Israel, One Year Later

As many of you know, I spent the summer of 2016 living in Tel Aviv, Israel, through Taglit Birthright Excel. This March, I wrote a piece called “Lydda” that reflected on my experience in Israel and my support of the country, and, in my boredom before school starts in September, I decided to adapt it to share with a broader audience.


“I don’t know.”

You always expect the most religious people you meet — the ones who go to Church every Sunday and sometimes more often and know the passages of the Bible better than the backs of their hands, or who stand at the Kotel on Shabbat in a black suit with a jacket that goes down to their knees and a minx fur hat shaped like an oversized, fluffy hockey puck — to be the most certain in their religious conviction. But Menachem isn’t. Menachem, who observes Shabbat, studied for three years in a Yeshiva, wears a kippah, and has curly, black peyote that dangle down to his chin, is unsure. Unsure if there’s a God, unsure what to do about the Palestinians, unsure whether the regulations of Jewish orthodoxy are meaningful or merely shibboleth. But he abides by them.

“So why do you do all this, if you don’t know?” I ask back between bites of kugel.

“Because it’s how I was raised — this tradition is the only thing I know.”

I, too, am unsure about God and unsure about the Palestinians, and I, too, only know one Jewish tradition, though the one I was raised in is hardly the same religion as Menachem’s. My favorite meal is a bacon cheeseburger. I don’t observe Shabbat. My formal Jewish education consisted of three months of Hebrew school in third grade before quitting — my Israeli grandmother accompanied me one day and told me I was “wasting my time” — followed by a six-month crash course in the Torah before my Bar Mitzvah, which happened at the Harvard faculty club with a rent-a-Torah and rent-a-Rabbi. I don’t wear a kippah except for the high holidays, and the thought of having peyote makes me shudder.


“Don’t read too much into the emotion. He really was the happiest man I’ve ever known– he just used the diary to motivate himself,” my Mom explained as she handed me an electric blue, spiral-bound translation of my Grandfather’s diaries from their original French.

But when I finally open the diary a week later, slouched in a chair alone in the windowless, concrete-floored, and sterile basement of the Bing Wing of Green Library, my eyes start to water. And Bernard Ehrenreich begins:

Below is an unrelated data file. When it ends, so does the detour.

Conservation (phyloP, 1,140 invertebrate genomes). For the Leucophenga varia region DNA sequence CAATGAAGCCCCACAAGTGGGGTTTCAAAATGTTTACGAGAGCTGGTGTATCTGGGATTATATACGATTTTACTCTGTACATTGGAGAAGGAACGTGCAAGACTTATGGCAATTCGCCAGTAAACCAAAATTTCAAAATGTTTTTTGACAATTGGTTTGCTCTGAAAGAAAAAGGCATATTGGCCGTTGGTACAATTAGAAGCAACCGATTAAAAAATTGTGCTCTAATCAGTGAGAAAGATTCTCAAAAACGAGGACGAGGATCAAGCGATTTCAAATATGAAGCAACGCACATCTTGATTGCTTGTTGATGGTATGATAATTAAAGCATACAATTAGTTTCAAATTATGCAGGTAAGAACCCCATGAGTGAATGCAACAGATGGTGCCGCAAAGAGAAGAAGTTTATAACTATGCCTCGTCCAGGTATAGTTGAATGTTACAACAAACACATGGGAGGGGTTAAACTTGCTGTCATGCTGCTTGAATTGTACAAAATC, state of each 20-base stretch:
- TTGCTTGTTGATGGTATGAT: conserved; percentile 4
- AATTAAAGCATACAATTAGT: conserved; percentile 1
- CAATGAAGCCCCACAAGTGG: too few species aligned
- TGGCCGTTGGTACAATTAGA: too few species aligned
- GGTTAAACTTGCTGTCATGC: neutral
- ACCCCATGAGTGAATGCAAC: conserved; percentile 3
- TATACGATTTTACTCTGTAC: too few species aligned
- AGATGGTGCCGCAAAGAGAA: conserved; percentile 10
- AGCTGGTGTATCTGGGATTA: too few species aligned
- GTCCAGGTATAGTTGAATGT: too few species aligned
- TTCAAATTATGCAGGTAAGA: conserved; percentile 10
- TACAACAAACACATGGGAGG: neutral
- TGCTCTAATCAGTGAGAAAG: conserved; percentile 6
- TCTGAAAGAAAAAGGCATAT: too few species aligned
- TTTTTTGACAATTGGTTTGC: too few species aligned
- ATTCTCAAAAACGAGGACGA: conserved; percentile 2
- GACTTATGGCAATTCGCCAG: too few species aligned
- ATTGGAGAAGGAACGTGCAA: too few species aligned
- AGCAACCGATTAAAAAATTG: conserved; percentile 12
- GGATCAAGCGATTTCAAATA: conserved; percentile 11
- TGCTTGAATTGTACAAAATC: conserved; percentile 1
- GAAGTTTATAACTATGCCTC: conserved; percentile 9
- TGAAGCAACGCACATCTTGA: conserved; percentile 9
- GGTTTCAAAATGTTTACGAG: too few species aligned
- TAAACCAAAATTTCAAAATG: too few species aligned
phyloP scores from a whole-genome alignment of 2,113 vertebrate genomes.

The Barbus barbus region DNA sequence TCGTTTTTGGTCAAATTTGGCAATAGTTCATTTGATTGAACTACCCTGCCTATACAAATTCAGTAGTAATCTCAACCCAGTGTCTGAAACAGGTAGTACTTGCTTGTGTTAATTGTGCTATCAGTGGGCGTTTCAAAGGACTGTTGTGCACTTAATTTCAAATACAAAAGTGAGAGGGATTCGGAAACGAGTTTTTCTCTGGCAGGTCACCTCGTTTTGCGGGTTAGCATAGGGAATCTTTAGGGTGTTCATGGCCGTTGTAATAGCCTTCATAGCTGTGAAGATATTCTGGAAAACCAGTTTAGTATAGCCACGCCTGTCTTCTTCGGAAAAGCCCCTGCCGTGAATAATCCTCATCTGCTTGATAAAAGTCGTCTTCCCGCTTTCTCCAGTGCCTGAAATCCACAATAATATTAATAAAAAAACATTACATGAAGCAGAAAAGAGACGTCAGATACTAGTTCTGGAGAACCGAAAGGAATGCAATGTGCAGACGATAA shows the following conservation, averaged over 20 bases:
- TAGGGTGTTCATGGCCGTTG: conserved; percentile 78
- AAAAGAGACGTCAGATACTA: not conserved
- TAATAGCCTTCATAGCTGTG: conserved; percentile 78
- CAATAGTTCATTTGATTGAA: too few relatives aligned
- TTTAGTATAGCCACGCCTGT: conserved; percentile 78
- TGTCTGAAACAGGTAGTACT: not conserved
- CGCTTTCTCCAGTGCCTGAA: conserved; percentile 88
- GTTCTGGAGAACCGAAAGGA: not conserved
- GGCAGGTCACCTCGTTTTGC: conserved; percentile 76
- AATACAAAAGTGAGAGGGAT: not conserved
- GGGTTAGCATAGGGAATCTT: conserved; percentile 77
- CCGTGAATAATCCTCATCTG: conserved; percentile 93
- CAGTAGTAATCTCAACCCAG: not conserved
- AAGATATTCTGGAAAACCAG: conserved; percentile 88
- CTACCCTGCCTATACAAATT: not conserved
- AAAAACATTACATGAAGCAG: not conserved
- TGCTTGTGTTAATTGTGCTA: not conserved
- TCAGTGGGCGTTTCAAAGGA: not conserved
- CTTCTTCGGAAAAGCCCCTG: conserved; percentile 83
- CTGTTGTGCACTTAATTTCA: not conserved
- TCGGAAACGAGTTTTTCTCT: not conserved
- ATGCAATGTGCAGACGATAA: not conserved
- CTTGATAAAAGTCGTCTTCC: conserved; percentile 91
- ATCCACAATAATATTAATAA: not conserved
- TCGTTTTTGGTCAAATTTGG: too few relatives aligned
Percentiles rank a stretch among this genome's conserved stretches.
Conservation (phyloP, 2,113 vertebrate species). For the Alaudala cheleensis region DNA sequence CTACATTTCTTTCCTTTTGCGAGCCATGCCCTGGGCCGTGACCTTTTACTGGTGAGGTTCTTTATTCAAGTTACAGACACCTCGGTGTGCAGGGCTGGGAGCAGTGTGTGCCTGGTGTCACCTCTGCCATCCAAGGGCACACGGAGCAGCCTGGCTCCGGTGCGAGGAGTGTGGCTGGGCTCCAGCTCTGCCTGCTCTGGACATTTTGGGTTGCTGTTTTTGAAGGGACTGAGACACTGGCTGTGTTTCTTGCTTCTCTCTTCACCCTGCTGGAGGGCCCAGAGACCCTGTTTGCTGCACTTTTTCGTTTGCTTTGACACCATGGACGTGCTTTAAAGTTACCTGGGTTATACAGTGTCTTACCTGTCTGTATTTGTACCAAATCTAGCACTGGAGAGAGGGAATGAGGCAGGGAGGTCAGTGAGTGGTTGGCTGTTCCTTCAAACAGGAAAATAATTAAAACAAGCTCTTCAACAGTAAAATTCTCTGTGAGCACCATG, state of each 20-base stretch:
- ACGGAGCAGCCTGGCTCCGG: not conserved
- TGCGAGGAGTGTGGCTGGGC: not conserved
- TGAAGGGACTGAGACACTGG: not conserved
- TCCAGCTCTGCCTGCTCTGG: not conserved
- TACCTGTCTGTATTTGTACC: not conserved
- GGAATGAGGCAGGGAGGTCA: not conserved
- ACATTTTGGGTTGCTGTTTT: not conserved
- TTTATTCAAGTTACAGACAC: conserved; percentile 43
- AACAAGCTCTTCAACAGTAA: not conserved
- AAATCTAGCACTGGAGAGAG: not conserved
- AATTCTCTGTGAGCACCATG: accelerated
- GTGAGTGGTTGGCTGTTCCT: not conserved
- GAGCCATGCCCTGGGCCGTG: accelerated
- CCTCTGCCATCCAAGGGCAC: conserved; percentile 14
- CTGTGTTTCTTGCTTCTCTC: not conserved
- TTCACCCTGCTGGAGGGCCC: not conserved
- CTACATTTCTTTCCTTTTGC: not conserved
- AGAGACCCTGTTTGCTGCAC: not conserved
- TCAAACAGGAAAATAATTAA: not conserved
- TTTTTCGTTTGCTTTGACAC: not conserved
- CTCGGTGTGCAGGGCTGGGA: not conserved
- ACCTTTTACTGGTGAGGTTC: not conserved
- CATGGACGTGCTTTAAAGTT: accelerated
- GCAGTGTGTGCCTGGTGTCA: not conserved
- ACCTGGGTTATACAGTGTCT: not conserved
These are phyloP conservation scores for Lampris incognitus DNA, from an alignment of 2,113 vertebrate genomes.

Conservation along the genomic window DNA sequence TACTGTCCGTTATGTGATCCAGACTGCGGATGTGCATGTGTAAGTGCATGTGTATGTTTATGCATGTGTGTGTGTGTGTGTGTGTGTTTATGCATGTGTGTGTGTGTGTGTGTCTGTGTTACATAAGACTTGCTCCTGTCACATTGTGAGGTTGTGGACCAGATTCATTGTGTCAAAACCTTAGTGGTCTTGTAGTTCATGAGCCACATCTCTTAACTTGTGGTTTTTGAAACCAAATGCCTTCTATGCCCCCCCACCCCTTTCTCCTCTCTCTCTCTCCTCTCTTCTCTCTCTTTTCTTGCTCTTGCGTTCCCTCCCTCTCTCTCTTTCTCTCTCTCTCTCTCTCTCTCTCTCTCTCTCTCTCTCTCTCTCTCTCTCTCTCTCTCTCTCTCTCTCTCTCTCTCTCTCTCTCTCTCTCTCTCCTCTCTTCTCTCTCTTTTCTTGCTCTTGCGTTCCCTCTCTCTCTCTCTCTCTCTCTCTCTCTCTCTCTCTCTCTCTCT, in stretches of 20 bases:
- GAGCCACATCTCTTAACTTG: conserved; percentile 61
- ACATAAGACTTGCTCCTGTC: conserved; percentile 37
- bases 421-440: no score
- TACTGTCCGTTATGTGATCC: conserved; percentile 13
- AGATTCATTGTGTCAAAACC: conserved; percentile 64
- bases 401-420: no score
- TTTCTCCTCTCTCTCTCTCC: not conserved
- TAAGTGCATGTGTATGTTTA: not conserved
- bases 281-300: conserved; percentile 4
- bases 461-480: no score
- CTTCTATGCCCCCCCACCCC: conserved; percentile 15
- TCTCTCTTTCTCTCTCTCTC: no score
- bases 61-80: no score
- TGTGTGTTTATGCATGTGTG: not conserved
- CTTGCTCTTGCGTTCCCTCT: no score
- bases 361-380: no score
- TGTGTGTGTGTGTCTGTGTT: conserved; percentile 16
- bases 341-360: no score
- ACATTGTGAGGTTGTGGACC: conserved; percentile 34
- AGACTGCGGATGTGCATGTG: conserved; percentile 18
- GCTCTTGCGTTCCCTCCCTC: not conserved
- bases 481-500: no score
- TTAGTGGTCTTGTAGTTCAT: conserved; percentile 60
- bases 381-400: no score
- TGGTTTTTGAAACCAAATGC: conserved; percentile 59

From my earliest infancy onward, I have not had much happiness. I have always lived in misery since our arrival in Belgium, and in Germany, life was not very joyful for me either. Family scenes have always remained in my memory and have caused me grief, have made me feel alone.

My throat and stomach tighten as in the first stages of an allergic reaction, but I continue.

I saw my mother for the last time on September 13, 1942. On September 24th, 1942, she disappeared, and since then, I remained all alone in the world… Ill, tired, exhausted, she was not afraid to work because it was for me; she wanted me to grow, and to be healthy.
She placed me in [a hostel in] Wezembeck, and I was told that she was so happy that she cried for joy. She then felt no more fear of the Germans, they could take her, her son was saved.

I try to heed my mother’s words, but I can’t. My heart aches for my great-grandmother, Rosa Ehrenreich, and the sacrifices she made for her son, my grandfather; for Bernard Ehrenreich and his loneliness; for the entire branch of my family tree that was exterminated in the crematoria of Nazi Germany.

Bernard moved from hostel to hostel in Belgium, alone in the world as a ten-year-old. Ten, when I was a fifth grader learning what fractions were by day at a cushy private elementary school in Cambridge, Massachusetts, and binge-playing Pokemon Emerald version on my GameBoy Advance by night. Eventually, a woman named Madame Tacquet took Bernard and a few other Jewish boys into hiding at a Catholic boys’ school in Jamoigne in the Belgian countryside. There, he began his formal education while posing as a Catholic; subsisted on a quantity of potatoes that left everyone else gaunt and him rotund due to his metabolism, earning him the nickname Jim le boulée (“Jim the Meatball”); and wept on September 29th, 1944 — Liberation Day. Told that he was not allowed to continue his studies at the school because he was Jewish, Bernard wandered. First to Brussels, then to Marseilles, then finally to Jaffa, in Israel, on the Cairo in 1946.